1 class periods of 45 minutes each
The student will be able to relate the ingenuity and adaptability of the Goshutes to the environmental conditions and historical events that characterized the Goshute experience in the nineteenth and twentieth centuries.
Prior to contact with Europeans, the Goshutes showed remarkable ingenuity in their ability to live in the harsh environment of the desert and mountains south and west of the Great Salt Lake. In their attempts to survive and maintain their traditional homeland after whites started moving into Utah, they displayed that same adaptability. However, while prior to the arrival of whites, they constructed a complex culture rooted in deep ethnobotanical knowledge of their homeland, white incursions placed the Goshutes on the brink of extinction. To persevere, they relied on both their ties to their land, some of which they still occupy, and their culture.
Describe the objective of this lesson to the students; then either distribute copies and have students read or read aloud the excerpt from The Travels of Jedediah Smith. Show students where Smith was. Ask students what sort of environment Smith encountered. Remind them that the very same desert is a place of extremes in the winter as well as in the summer.
Brainstorm on the following questions. What would people need to survive, and what would they value if they lived in such a place? What would they eat and drink--and where would they get it from? Where would they want to live? Do seasons make a difference? What about mobility? Would they need to move around for food and water? If so, how would they move their homes? What skills and personal characteristics would they need to live in such a place, and how would they learn these skills?
Maude Moon, a Goshute elder, and Dr. Ralph V. Chamberlin, a renowned ethnobotanist, answer some of these questions for us. Distribute the excerpt of Moon's oral history to half the class and Chamberlain's The Ethno-Botany of the Gosiute Indians of Utah to the other half of the class. Have these two groups prepare a mini-report on their source based on the question: what do Moon and Chamberlain tell us about how the Goshute survived?
We Shall Remain: The Goshute provides even more answers to the question of what traits characterized the Goshutes. Show clips from chapter 2, 0:23--4:25; chapter 3, 4:25--6:15; and chapter 4, 14:42-- 17:00. Ask students what traits characterize the Goshutes. (Teachers: a good summary of these traits is found at the end of the film, chapter 5, 22:00--24:00.) Then ask them what they think would happen if the delicate balance of Goshute life was disrupted. Could ingenuity and adaptability carry the day even in such a challenging environment?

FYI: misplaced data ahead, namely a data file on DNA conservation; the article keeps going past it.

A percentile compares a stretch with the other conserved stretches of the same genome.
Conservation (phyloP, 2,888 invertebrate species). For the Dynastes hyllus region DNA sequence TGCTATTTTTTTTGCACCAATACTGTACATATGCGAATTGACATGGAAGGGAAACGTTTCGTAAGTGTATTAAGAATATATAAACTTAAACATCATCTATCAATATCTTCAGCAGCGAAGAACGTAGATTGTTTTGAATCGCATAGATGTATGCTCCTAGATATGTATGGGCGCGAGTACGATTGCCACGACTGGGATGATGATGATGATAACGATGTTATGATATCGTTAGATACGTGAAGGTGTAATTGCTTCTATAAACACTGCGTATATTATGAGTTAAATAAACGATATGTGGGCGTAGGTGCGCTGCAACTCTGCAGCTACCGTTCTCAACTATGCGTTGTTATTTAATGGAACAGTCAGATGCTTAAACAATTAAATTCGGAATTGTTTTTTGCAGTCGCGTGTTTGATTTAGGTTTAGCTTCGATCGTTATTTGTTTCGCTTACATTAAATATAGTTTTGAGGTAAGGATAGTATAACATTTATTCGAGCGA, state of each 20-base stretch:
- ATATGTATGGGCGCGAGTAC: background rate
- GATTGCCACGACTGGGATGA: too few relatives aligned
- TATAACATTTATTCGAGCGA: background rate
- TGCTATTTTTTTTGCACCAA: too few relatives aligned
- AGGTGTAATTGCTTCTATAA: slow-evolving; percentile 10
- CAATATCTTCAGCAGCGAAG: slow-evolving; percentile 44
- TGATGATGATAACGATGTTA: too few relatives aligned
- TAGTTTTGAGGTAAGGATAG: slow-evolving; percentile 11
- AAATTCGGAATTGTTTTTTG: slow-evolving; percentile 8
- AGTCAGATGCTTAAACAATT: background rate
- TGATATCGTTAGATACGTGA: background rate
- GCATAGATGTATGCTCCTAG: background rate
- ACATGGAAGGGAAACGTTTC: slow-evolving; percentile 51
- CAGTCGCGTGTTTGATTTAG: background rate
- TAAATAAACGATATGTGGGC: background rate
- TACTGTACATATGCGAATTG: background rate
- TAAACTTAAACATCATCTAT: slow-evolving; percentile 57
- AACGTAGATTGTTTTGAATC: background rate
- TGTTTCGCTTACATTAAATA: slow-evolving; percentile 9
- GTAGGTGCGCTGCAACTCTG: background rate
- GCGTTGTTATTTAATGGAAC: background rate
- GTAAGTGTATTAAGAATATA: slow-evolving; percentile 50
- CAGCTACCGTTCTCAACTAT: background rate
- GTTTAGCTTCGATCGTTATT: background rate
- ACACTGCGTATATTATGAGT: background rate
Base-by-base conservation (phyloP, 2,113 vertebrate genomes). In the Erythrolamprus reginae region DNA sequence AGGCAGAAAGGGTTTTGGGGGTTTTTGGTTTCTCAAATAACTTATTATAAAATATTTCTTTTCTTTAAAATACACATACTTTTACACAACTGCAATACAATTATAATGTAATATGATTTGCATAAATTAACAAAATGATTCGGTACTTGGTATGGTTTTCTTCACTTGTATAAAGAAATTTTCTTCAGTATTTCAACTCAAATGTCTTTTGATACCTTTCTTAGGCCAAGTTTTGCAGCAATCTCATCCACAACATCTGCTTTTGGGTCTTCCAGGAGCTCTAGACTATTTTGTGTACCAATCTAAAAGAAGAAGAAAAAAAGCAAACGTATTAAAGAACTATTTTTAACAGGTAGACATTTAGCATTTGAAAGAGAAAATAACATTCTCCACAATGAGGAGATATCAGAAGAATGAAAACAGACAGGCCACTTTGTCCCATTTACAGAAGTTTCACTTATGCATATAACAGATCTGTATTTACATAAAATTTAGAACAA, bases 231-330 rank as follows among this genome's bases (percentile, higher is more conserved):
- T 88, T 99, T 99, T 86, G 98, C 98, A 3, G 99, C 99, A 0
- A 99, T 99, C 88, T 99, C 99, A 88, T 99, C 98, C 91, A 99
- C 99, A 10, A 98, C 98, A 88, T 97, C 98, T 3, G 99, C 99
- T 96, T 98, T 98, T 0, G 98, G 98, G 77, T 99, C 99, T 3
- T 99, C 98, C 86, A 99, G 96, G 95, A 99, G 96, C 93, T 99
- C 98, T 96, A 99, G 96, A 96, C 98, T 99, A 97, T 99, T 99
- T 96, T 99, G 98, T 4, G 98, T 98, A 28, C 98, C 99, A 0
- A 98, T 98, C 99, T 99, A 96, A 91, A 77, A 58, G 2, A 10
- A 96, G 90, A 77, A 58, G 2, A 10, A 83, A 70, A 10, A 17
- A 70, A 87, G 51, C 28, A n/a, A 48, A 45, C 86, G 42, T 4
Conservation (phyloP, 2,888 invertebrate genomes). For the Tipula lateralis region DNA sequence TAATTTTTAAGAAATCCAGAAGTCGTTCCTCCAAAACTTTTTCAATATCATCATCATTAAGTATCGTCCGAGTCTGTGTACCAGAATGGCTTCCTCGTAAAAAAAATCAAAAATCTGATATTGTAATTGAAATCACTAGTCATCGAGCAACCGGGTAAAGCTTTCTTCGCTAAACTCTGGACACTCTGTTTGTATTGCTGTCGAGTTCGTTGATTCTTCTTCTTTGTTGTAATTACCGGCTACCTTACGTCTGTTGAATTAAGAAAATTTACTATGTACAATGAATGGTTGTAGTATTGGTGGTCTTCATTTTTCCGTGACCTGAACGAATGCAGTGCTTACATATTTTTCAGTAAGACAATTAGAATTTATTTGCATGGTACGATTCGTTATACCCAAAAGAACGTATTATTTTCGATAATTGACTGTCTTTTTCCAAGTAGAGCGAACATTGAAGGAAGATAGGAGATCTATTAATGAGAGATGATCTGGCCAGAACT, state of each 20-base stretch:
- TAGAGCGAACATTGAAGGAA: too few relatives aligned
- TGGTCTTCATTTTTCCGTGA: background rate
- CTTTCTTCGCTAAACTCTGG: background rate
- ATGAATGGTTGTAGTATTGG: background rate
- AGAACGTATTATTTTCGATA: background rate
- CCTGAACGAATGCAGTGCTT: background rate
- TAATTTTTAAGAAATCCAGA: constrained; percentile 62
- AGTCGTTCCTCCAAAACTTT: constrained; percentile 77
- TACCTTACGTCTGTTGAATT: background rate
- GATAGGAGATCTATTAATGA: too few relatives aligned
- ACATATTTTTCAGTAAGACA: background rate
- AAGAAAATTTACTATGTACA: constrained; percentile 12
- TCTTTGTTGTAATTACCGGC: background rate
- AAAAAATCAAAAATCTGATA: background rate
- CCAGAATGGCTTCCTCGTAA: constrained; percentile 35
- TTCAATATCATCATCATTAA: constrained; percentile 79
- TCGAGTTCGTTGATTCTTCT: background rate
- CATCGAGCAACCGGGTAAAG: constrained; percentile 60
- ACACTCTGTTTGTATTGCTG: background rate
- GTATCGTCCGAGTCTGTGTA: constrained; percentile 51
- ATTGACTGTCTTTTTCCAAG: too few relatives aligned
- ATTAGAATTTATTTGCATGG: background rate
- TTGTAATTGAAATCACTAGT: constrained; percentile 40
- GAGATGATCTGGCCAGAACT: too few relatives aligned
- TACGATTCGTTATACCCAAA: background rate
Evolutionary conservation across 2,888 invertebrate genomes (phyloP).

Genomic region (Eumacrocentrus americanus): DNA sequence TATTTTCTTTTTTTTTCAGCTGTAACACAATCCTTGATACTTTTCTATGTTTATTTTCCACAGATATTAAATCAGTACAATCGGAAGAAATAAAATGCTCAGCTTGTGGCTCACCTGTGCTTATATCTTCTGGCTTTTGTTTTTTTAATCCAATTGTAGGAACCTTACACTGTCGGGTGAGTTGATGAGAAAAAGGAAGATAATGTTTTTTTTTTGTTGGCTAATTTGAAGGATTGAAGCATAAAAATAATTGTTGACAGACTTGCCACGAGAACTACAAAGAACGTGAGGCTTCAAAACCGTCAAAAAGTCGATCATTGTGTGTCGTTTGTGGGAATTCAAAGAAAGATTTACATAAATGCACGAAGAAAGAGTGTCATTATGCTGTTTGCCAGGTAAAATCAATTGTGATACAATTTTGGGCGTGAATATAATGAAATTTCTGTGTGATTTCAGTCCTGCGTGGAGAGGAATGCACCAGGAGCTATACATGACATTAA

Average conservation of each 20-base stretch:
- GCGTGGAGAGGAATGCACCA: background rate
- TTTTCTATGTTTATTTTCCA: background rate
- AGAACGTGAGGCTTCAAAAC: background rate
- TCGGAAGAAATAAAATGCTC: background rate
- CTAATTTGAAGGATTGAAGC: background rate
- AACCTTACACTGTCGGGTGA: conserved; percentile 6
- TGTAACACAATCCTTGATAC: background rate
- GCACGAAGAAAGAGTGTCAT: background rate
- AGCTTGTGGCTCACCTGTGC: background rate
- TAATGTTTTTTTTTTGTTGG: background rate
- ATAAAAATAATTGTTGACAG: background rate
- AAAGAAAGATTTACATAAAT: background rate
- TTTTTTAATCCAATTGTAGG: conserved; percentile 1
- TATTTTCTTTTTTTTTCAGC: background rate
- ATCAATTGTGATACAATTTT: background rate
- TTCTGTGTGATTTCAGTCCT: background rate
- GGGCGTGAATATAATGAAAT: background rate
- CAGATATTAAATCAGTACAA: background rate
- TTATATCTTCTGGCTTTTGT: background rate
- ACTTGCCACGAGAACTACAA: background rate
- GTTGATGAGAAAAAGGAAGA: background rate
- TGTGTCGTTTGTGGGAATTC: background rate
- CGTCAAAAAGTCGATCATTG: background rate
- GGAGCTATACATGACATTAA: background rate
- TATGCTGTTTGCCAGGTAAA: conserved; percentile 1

The answer is YES and NO. Either use the Goshute Interactive Map or lecture from the At a Glance to tell the story of the arrival of whites in the Goshute homeland and how the Goshutes attempted to adapt. Ultimately, they did survive, but their cherished way of life, with its seasonal movement and use of all parts of the land, did not.
Have students complete the Goshute worksheet.
Allen, James B., and Ted J. Warner. "The Gosiute Indians in Pioneer Utah." Utah Historical Quarterly 39, no. 2 (1972): 162--77.
Defa, Dennis R. "The Goshute Indians of Utah." In A History of Utah's American Indians. Ed. Forrest S. Cuch. Logan: Utah State University Press, 2000.
Lewis, David Rich. "Skull Valley Goshutes and the Politics of Nuclear Waste." In Native Americans and the Environment: Perspectives on the Ecological Indian. Ed. Michael Harkin and David Rich Lewis. Lincoln: University of Nebraska Press, 2007.
Madsen, Brigham D. Glory Hunter: A Biography of Patrick Edward Conner. Salt Lake City: University of Utah Press, 1990.
Malouf, Carlin. The Goshute Indians: The Indian Claims Commission Reports. 1951. Reprint, New York: Garland Publishing, 1974.
Simpson, James H. Report of Explorations across the Great Basin in 1859. Reno: University of Nevada Press, 1983.
The University of Utah's American West Center (AWC) produced the curriculum materials in consultation with the Utah Division of Indian Affairs, Utah State Office of Education, KUED 7, and the Goshute, Northwestern Band of the Shoshone, Southern Paiute, and Ute nations.